Since 2011, the bidun, or stateless, have protested the Kuwait government to grant them citizenship and equal rights. According to Human Rights Watch, between 100,000 and 240,000 Kuwaitis are refused citizenship.

While on a video shoot in Kuwait City, I met Ahmad, a stateless activist from Al Jahra, a district that has seen the most protests.

I arrived when the country was celebrating its National and Liberation Days. The two holidays fall side by side, on February 25 and 26, and mark Kuwait’s independence from Britain in 1961 and its liberation from Iraq in 1991.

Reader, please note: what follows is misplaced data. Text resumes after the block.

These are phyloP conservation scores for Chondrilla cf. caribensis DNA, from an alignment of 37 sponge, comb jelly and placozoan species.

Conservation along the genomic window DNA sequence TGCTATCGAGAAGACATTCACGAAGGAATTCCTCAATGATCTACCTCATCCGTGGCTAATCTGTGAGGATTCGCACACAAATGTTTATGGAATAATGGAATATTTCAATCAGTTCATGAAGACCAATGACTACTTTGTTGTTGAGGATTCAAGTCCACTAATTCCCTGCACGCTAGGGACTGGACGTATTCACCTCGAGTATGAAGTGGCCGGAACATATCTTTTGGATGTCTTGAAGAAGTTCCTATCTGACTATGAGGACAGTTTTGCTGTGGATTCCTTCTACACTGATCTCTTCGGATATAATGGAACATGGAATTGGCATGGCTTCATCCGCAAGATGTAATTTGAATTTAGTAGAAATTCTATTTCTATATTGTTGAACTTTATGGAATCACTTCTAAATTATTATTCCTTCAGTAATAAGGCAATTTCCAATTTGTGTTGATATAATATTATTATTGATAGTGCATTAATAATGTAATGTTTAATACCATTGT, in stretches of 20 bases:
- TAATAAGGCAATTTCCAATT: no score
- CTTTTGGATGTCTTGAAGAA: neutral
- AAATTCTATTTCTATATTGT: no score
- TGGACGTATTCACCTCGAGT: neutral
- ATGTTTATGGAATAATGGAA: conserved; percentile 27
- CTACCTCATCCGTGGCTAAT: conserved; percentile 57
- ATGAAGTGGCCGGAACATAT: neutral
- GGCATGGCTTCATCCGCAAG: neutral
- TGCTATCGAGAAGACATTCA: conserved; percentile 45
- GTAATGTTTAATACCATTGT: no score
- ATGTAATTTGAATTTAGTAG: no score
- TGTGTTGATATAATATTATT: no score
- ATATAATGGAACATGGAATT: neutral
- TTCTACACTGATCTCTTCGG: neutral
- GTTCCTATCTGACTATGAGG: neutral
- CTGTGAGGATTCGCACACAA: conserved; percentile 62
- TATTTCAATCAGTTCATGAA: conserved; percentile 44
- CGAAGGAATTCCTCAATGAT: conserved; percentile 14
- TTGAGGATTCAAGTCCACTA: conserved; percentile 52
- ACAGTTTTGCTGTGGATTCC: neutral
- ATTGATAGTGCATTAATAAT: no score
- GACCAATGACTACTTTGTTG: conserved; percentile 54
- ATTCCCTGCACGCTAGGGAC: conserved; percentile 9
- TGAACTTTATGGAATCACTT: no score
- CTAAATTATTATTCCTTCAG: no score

Ahmad and I spoke on February 27th, the same day the U.S. State Department released its annual human rights assessment. He asked not to appear on camera.

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